Your Evolving Relationship with God after Cancer

Is anyone else a little envious of people who no matter what happens to them they just say, “Oh, I trust God.”   I am.  I really have to work on trust.  It doesn’t come naturally to me.   It used to, but cancer changed  it.  And often during cancer treatment, I would feel angry when people would throw rather flip easy God answers toward me.  I’m not telling you anything God doesn’t already know!   There are no easy answers when people are struggling with major life crises.

Now I know I am not alone as I get many emails from women battling breast cancer  who tell me their relationship with God is different.  They struggle more or they find more solace or they have a mini-miracle happen or they can’t feel God’s presence at all.

HC-ad

Never did I feel like God abandoned me.  Always, I felt His presence during treatment especially through my medical professionals, family and friends that did so much for me.  But cancer changes things.   Pre-cancer I could sit and meditate and listen to that “still small voice” for a very long time.   During cancer treatment and even now, it is very hard for me to listen as I can never get my mind quiet enough.    I can’t hear like I used to hear.  I need spiritual hearing aids!

Speaking of hearing aids, I have been helping my almost 80-year-old, very active mom adjust to hearing aids and have learned some valuable lessons.  1)  You have to have the right hearing aids for you which can take testing and trying out 2 or 3 different types of hearing aids before you find the right ones.  2) You have to follow directions from the audiologist.  3)  It takes time to adjust.   4)  Once you have adjusted,  you can hear more clearly and life is so much better and vibrant!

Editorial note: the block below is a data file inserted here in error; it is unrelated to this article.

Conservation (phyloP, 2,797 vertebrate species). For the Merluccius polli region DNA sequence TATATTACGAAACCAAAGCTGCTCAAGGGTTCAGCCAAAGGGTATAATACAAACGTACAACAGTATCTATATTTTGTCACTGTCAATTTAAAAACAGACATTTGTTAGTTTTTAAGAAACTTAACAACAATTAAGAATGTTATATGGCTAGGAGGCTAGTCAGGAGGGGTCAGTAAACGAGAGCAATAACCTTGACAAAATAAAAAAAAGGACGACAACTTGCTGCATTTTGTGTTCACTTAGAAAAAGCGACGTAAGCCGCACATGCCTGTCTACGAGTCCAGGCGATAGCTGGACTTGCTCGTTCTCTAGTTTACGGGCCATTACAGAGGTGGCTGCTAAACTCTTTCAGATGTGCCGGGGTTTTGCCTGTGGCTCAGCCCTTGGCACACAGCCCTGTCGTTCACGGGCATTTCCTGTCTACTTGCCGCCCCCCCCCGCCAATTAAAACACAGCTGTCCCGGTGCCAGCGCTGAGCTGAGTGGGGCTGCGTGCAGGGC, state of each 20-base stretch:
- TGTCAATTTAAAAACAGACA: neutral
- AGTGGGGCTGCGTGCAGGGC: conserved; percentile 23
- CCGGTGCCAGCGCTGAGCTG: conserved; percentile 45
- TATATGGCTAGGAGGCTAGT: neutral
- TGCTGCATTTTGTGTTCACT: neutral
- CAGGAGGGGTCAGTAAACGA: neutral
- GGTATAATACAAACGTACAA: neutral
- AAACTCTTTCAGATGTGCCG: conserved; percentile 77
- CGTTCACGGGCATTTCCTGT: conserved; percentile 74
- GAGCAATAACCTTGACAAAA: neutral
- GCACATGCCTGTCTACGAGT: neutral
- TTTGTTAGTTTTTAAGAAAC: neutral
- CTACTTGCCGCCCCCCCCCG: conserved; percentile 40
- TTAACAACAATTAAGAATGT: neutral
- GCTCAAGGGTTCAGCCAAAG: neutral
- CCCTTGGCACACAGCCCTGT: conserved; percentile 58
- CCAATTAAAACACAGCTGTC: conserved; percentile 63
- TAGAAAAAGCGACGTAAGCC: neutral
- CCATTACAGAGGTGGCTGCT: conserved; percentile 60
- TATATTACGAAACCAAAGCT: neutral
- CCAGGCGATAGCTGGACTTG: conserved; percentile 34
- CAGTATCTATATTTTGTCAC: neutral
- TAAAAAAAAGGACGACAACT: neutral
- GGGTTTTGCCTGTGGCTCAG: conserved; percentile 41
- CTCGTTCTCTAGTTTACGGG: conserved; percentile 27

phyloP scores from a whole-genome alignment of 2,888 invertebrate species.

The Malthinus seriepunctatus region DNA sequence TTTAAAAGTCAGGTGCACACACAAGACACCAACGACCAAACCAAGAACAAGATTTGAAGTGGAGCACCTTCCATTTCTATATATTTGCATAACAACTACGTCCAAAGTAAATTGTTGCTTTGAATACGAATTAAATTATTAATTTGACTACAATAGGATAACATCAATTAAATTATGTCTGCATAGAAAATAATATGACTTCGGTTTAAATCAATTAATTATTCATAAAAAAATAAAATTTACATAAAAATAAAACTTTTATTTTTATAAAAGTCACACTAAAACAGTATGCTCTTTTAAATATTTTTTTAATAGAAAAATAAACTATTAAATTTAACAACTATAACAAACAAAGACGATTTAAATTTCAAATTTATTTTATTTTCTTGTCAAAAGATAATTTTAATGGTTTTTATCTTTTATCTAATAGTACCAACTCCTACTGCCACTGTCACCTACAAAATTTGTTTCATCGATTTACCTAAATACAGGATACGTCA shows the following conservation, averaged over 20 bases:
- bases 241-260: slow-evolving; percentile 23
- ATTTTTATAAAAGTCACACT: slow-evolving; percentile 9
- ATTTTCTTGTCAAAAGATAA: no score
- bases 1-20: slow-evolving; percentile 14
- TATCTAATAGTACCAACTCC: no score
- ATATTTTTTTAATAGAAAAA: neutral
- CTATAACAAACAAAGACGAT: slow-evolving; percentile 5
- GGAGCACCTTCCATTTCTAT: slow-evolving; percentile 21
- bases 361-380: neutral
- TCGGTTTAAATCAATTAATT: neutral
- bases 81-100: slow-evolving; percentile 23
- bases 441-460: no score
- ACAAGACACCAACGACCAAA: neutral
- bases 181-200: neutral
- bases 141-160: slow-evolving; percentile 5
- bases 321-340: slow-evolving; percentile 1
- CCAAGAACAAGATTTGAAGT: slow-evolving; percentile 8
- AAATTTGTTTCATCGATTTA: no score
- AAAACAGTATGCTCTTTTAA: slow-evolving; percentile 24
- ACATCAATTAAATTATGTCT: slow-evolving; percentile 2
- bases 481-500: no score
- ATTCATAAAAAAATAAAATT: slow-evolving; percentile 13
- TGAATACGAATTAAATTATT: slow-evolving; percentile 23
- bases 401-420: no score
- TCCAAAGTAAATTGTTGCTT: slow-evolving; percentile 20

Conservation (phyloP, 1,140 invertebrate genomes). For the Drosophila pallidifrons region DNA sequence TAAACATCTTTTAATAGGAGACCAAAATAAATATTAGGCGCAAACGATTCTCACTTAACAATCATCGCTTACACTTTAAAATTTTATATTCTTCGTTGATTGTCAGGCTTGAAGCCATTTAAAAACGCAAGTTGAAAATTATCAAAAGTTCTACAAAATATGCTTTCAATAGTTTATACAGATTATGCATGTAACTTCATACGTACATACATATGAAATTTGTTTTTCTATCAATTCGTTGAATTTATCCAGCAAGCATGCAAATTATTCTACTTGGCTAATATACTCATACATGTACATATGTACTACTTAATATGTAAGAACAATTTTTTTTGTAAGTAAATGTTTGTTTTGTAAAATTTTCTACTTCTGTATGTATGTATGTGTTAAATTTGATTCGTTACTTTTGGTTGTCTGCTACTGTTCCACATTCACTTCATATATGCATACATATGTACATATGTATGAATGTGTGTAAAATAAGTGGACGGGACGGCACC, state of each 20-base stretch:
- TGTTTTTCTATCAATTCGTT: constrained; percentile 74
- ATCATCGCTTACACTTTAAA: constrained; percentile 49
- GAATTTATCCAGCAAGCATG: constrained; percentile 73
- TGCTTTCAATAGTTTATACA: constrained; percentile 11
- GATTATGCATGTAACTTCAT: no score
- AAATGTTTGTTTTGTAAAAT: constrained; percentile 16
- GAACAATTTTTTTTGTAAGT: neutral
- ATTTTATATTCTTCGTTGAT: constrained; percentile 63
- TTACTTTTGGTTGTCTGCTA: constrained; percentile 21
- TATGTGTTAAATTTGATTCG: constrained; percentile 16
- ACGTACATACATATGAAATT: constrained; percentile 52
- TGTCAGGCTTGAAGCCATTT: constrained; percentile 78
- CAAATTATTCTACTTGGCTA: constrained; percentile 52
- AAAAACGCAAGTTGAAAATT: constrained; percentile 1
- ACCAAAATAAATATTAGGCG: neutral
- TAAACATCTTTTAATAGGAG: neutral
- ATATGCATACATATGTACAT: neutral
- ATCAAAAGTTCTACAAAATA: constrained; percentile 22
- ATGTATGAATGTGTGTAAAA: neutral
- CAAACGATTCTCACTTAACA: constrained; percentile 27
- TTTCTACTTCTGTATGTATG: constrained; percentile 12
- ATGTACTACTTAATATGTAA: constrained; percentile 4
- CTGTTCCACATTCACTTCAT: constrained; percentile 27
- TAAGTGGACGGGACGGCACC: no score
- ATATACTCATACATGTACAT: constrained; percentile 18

I am applying these lessons for my new spiritual hearing aids with God.  I write from a Christian perspective as I practice my faith as a Roman Catholic.   Hopefully, my lessons will help you no matter how you might be struggling.

1)  Find the right aids for you – that could be quiet time,  a cancer support group, a visit to a counselor or therapist, or finding someone who has been down Cancer Road to help direct your path.  If you are not dealing with cancer but some other major life challenge, seek out the new – perhaps a Bible study, a new group of like-minded individuals, a new craft or hobby or a support group for whatever you are suffering.